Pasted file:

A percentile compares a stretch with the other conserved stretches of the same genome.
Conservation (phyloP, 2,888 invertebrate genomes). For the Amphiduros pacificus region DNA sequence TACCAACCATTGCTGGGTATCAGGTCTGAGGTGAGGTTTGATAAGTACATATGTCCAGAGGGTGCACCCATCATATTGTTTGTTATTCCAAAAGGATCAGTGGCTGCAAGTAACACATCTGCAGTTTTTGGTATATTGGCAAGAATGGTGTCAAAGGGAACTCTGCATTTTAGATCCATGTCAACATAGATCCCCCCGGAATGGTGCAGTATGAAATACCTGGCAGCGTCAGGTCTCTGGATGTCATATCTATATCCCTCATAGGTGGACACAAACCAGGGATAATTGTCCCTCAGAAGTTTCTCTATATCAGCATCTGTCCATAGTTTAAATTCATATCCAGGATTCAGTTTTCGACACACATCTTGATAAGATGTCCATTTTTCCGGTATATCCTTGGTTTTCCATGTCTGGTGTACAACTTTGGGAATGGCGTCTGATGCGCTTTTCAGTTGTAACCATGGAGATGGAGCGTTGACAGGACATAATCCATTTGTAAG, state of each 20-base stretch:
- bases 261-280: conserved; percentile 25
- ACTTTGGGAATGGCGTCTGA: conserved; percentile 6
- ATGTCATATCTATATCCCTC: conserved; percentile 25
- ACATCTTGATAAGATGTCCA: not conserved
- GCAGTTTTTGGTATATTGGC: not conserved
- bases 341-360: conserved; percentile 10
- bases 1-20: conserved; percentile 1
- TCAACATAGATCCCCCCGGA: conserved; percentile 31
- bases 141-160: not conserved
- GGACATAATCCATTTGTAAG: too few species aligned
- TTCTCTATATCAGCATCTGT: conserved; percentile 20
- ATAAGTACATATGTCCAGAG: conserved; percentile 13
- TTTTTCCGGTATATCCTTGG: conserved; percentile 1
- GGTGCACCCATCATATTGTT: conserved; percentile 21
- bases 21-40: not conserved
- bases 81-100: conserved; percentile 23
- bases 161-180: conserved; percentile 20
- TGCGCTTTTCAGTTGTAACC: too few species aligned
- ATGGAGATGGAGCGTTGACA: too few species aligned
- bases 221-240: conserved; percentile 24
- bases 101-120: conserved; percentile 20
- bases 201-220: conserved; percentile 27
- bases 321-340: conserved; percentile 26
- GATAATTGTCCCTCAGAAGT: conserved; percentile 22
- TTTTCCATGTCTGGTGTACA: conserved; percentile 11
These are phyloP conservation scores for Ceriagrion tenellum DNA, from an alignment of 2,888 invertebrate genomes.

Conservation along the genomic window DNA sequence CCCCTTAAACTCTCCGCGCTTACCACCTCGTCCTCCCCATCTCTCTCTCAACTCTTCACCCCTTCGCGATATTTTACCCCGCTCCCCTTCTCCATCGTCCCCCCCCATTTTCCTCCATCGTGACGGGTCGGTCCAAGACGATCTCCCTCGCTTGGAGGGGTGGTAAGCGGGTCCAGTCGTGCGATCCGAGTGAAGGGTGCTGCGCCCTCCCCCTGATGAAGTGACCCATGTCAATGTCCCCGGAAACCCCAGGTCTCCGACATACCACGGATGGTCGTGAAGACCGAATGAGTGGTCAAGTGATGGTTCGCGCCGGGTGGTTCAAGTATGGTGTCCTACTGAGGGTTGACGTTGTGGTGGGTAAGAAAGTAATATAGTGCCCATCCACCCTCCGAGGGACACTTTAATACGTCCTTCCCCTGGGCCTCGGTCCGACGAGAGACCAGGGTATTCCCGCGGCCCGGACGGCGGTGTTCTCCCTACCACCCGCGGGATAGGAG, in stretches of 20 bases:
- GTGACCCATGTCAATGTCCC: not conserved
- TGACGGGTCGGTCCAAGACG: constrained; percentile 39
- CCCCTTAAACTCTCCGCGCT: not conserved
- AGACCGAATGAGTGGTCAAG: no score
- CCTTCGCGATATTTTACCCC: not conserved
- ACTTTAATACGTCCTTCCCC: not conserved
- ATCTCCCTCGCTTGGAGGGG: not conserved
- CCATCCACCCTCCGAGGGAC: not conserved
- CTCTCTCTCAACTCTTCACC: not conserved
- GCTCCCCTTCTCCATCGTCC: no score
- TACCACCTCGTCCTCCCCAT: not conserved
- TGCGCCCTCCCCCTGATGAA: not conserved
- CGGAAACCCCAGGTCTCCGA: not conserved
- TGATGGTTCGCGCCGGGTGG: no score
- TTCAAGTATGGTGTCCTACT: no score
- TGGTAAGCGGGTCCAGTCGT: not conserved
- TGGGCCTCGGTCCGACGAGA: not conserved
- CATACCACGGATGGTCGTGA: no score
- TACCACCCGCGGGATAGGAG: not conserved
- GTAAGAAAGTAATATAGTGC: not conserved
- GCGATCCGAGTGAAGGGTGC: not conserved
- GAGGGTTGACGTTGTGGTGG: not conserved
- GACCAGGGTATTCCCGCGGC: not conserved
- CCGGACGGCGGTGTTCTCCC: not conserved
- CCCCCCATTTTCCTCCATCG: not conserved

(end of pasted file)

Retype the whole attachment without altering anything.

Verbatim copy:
A percentile compares a stretch with the other conserved stretches of the same genome.
Conservation (phyloP, 2,888 invertebrate genomes). For the Amphiduros pacificus region DNA sequence TACCAACCATTGCTGGGTATCAGGTCTGAGGTGAGGTTTGATAAGTACATATGTCCAGAGGGTGCACCCATCATATTGTTTGTTATTCCAAAAGGATCAGTGGCTGCAAGTAACACATCTGCAGTTTTTGGTATATTGGCAAGAATGGTGTCAAAGGGAACTCTGCATTTTAGATCCATGTCAACATAGATCCCCCCGGAATGGTGCAGTATGAAATACCTGGCAGCGTCAGGTCTCTGGATGTCATATCTATATCCCTCATAGGTGGACACAAACCAGGGATAATTGTCCCTCAGAAGTTTCTCTATATCAGCATCTGTCCATAGTTTAAATTCATATCCAGGATTCAGTTTTCGACACACATCTTGATAAGATGTCCATTTTTCCGGTATATCCTTGGTTTTCCATGTCTGGTGTACAACTTTGGGAATGGCGTCTGATGCGCTTTTCAGTTGTAACCATGGAGATGGAGCGTTGACAGGACATAATCCATTTGTAAG, state of each 20-base stretch:
- bases 261-280: conserved; percentile 25
- ACTTTGGGAATGGCGTCTGA: conserved; percentile 6
- ATGTCATATCTATATCCCTC: conserved; percentile 25
- ACATCTTGATAAGATGTCCA: not conserved
- GCAGTTTTTGGTATATTGGC: not conserved
- bases 341-360: conserved; percentile 10
- bases 1-20: conserved; percentile 1
- TCAACATAGATCCCCCCGGA: conserved; percentile 31
- bases 141-160: not conserved
- GGACATAATCCATTTGTAAG: too few species aligned
- TTCTCTATATCAGCATCTGT: conserved; percentile 20
- ATAAGTACATATGTCCAGAG: conserved; percentile 13
- TTTTTCCGGTATATCCTTGG: conserved; percentile 1
- GGTGCACCCATCATATTGTT: conserved; percentile 21
- bases 21-40: not conserved
- bases 81-100: conserved; percentile 23
- bases 161-180: conserved; percentile 20
- TGCGCTTTTCAGTTGTAACC: too few species aligned
- ATGGAGATGGAGCGTTGACA: too few species aligned
- bases 221-240: conserved; percentile 24
- bases 101-120: conserved; percentile 20
- bases 201-220: conserved; percentile 27
- bases 321-340: conserved; percentile 26
- GATAATTGTCCCTCAGAAGT: conserved; percentile 22
- TTTTCCATGTCTGGTGTACA: conserved; percentile 11
These are phyloP conservation scores for Ceriagrion tenellum DNA, from an alignment of 2,888 invertebrate genomes.

Conservation along the genomic window DNA sequence CCCCTTAAACTCTCCGCGCTTACCACCTCGTCCTCCCCATCTCTCTCTCAACTCTTCACCCCTTCGCGATATTTTACCCCGCTCCCCTTCTCCATCGTCCCCCCCCATTTTCCTCCATCGTGACGGGTCGGTCCAAGACGATCTCCCTCGCTTGGAGGGGTGGTAAGCGGGTCCAGTCGTGCGATCCGAGTGAAGGGTGCTGCGCCCTCCCCCTGATGAAGTGACCCATGTCAATGTCCCCGGAAACCCCAGGTCTCCGACATACCACGGATGGTCGTGAAGACCGAATGAGTGGTCAAGTGATGGTTCGCGCCGGGTGGTTCAAGTATGGTGTCCTACTGAGGGTTGACGTTGTGGTGGGTAAGAAAGTAATATAGTGCCCATCCACCCTCCGAGGGACACTTTAATACGTCCTTCCCCTGGGCCTCGGTCCGACGAGAGACCAGGGTATTCCCGCGGCCCGGACGGCGGTGTTCTCCCTACCACCCGCGGGATAGGAG, in stretches of 20 bases:
- GTGACCCATGTCAATGTCCC: not conserved
- TGACGGGTCGGTCCAAGACG: constrained; percentile 39
- CCCCTTAAACTCTCCGCGCT: not conserved
- AGACCGAATGAGTGGTCAAG: no score
- CCTTCGCGATATTTTACCCC: not conserved
- ACTTTAATACGTCCTTCCCC: not conserved
- ATCTCCCTCGCTTGGAGGGG: not conserved
- CCATCCACCCTCCGAGGGAC: not conserved
- CTCTCTCTCAACTCTTCACC: not conserved
- GCTCCCCTTCTCCATCGTCC: no score
- TACCACCTCGTCCTCCCCAT: not conserved
- TGCGCCCTCCCCCTGATGAA: not conserved
- CGGAAACCCCAGGTCTCCGA: not conserved
- TGATGGTTCGCGCCGGGTGG: no score
- TTCAAGTATGGTGTCCTACT: no score
- TGGTAAGCGGGTCCAGTCGT: not conserved
- TGGGCCTCGGTCCGACGAGA: not conserved
- CATACCACGGATGGTCGTGA: no score
- TACCACCCGCGGGATAGGAG: not conserved
- GTAAGAAAGTAATATAGTGC: not conserved
- GCGATCCGAGTGAAGGGTGC: not conserved
- GAGGGTTGACGTTGTGGTGG: not conserved
- GACCAGGGTATTCCCGCGGC: not conserved
- CCGGACGGCGGTGTTCTCCC: not conserved
- CCCCCCATTTTCCTCCATCG: not conserved